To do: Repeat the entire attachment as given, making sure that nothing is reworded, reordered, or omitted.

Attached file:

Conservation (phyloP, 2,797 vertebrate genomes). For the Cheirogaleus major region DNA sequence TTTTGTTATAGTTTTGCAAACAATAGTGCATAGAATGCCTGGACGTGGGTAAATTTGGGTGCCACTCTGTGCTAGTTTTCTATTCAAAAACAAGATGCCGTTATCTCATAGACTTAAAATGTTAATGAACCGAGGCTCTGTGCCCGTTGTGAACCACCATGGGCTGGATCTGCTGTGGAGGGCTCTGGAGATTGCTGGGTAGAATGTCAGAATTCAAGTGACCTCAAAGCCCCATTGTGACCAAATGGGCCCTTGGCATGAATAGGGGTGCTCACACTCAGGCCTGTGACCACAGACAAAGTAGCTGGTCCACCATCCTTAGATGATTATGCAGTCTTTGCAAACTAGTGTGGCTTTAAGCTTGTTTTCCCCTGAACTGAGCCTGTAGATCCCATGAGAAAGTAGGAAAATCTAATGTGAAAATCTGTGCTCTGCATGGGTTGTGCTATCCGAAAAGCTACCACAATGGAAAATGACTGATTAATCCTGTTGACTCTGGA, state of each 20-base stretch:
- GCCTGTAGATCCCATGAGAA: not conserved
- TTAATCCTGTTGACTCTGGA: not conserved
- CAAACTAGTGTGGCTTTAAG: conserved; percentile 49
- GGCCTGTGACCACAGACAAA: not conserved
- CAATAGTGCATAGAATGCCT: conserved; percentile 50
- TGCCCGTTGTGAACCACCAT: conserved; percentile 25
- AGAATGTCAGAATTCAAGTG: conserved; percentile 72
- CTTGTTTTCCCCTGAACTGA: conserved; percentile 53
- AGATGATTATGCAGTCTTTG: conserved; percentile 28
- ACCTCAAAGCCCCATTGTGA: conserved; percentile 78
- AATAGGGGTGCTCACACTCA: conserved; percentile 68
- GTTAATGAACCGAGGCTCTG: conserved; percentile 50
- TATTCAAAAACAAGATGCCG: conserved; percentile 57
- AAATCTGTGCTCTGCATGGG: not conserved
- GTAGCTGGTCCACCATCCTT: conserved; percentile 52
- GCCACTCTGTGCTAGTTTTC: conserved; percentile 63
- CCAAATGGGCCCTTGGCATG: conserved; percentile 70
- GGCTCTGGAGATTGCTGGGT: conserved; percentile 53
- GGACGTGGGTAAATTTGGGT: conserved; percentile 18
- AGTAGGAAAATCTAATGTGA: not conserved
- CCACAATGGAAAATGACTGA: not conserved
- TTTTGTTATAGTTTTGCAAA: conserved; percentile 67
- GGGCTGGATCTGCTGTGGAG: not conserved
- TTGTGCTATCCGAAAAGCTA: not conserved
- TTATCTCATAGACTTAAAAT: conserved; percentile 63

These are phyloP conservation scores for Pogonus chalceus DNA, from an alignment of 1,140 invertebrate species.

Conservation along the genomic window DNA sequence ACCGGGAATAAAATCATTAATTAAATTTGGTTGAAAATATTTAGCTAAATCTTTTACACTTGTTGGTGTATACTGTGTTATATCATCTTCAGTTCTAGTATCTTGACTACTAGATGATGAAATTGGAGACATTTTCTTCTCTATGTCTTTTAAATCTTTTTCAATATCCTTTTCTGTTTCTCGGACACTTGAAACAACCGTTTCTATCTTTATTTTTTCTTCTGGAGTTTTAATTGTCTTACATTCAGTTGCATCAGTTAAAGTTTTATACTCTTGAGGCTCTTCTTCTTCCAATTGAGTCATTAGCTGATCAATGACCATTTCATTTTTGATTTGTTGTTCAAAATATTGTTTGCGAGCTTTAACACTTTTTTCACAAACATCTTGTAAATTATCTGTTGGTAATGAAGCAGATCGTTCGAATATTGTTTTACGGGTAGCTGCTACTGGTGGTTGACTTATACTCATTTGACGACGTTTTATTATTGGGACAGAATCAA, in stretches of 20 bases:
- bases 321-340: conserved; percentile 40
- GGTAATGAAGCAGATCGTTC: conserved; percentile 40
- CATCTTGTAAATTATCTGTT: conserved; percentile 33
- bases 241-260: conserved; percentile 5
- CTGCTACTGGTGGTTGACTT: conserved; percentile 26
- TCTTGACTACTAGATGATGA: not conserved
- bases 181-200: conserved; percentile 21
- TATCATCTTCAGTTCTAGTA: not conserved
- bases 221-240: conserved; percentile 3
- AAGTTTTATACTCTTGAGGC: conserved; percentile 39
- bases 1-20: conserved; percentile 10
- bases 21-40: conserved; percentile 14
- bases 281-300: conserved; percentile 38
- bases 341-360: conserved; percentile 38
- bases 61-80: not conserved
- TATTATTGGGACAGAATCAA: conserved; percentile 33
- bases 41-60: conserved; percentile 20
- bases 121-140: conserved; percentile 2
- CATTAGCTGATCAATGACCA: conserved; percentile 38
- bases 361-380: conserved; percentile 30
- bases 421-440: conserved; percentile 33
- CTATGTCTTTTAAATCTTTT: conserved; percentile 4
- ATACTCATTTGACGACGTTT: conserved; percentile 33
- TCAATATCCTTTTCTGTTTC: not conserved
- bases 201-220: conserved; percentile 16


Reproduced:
Conservation (phyloP, 2,797 vertebrate genomes). For the Cheirogaleus major region DNA sequence TTTTGTTATAGTTTTGCAAACAATAGTGCATAGAATGCCTGGACGTGGGTAAATTTGGGTGCCACTCTGTGCTAGTTTTCTATTCAAAAACAAGATGCCGTTATCTCATAGACTTAAAATGTTAATGAACCGAGGCTCTGTGCCCGTTGTGAACCACCATGGGCTGGATCTGCTGTGGAGGGCTCTGGAGATTGCTGGGTAGAATGTCAGAATTCAAGTGACCTCAAAGCCCCATTGTGACCAAATGGGCCCTTGGCATGAATAGGGGTGCTCACACTCAGGCCTGTGACCACAGACAAAGTAGCTGGTCCACCATCCTTAGATGATTATGCAGTCTTTGCAAACTAGTGTGGCTTTAAGCTTGTTTTCCCCTGAACTGAGCCTGTAGATCCCATGAGAAAGTAGGAAAATCTAATGTGAAAATCTGTGCTCTGCATGGGTTGTGCTATCCGAAAAGCTACCACAATGGAAAATGACTGATTAATCCTGTTGACTCTGGA, state of each 20-base stretch:
- GCCTGTAGATCCCATGAGAA: not conserved
- TTAATCCTGTTGACTCTGGA: not conserved
- CAAACTAGTGTGGCTTTAAG: conserved; percentile 49
- GGCCTGTGACCACAGACAAA: not conserved
- CAATAGTGCATAGAATGCCT: conserved; percentile 50
- TGCCCGTTGTGAACCACCAT: conserved; percentile 25
- AGAATGTCAGAATTCAAGTG: conserved; percentile 72
- CTTGTTTTCCCCTGAACTGA: conserved; percentile 53
- AGATGATTATGCAGTCTTTG: conserved; percentile 28
- ACCTCAAAGCCCCATTGTGA: conserved; percentile 78
- AATAGGGGTGCTCACACTCA: conserved; percentile 68
- GTTAATGAACCGAGGCTCTG: conserved; percentile 50
- TATTCAAAAACAAGATGCCG: conserved; percentile 57
- AAATCTGTGCTCTGCATGGG: not conserved
- GTAGCTGGTCCACCATCCTT: conserved; percentile 52
- GCCACTCTGTGCTAGTTTTC: conserved; percentile 63
- CCAAATGGGCCCTTGGCATG: conserved; percentile 70
- GGCTCTGGAGATTGCTGGGT: conserved; percentile 53
- GGACGTGGGTAAATTTGGGT: conserved; percentile 18
- AGTAGGAAAATCTAATGTGA: not conserved
- CCACAATGGAAAATGACTGA: not conserved
- TTTTGTTATAGTTTTGCAAA: conserved; percentile 67
- GGGCTGGATCTGCTGTGGAG: not conserved
- TTGTGCTATCCGAAAAGCTA: not conserved
- TTATCTCATAGACTTAAAAT: conserved; percentile 63

These are phyloP conservation scores for Pogonus chalceus DNA, from an alignment of 1,140 invertebrate species.

Conservation along the genomic window DNA sequence ACCGGGAATAAAATCATTAATTAAATTTGGTTGAAAATATTTAGCTAAATCTTTTACACTTGTTGGTGTATACTGTGTTATATCATCTTCAGTTCTAGTATCTTGACTACTAGATGATGAAATTGGAGACATTTTCTTCTCTATGTCTTTTAAATCTTTTTCAATATCCTTTTCTGTTTCTCGGACACTTGAAACAACCGTTTCTATCTTTATTTTTTCTTCTGGAGTTTTAATTGTCTTACATTCAGTTGCATCAGTTAAAGTTTTATACTCTTGAGGCTCTTCTTCTTCCAATTGAGTCATTAGCTGATCAATGACCATTTCATTTTTGATTTGTTGTTCAAAATATTGTTTGCGAGCTTTAACACTTTTTTCACAAACATCTTGTAAATTATCTGTTGGTAATGAAGCAGATCGTTCGAATATTGTTTTACGGGTAGCTGCTACTGGTGGTTGACTTATACTCATTTGACGACGTTTTATTATTGGGACAGAATCAA, in stretches of 20 bases:
- bases 321-340: conserved; percentile 40
- GGTAATGAAGCAGATCGTTC: conserved; percentile 40
- CATCTTGTAAATTATCTGTT: conserved; percentile 33
- bases 241-260: conserved; percentile 5
- CTGCTACTGGTGGTTGACTT: conserved; percentile 26
- TCTTGACTACTAGATGATGA: not conserved
- bases 181-200: conserved; percentile 21
- TATCATCTTCAGTTCTAGTA: not conserved
- bases 221-240: conserved; percentile 3
- AAGTTTTATACTCTTGAGGC: conserved; percentile 39
- bases 1-20: conserved; percentile 10
- bases 21-40: conserved; percentile 14
- bases 281-300: conserved; percentile 38
- bases 341-360: conserved; percentile 38
- bases 61-80: not conserved
- TATTATTGGGACAGAATCAA: conserved; percentile 33
- bases 41-60: conserved; percentile 20
- bases 121-140: conserved; percentile 2
- CATTAGCTGATCAATGACCA: conserved; percentile 38
- bases 361-380: conserved; percentile 30
- bases 421-440: conserved; percentile 33
- CTATGTCTTTTAAATCTTTT: conserved; percentile 4
- ATACTCATTTGACGACGTTT: conserved; percentile 33
- TCAATATCCTTTTCTGTTTC: not conserved
- bases 201-220: conserved; percentile 16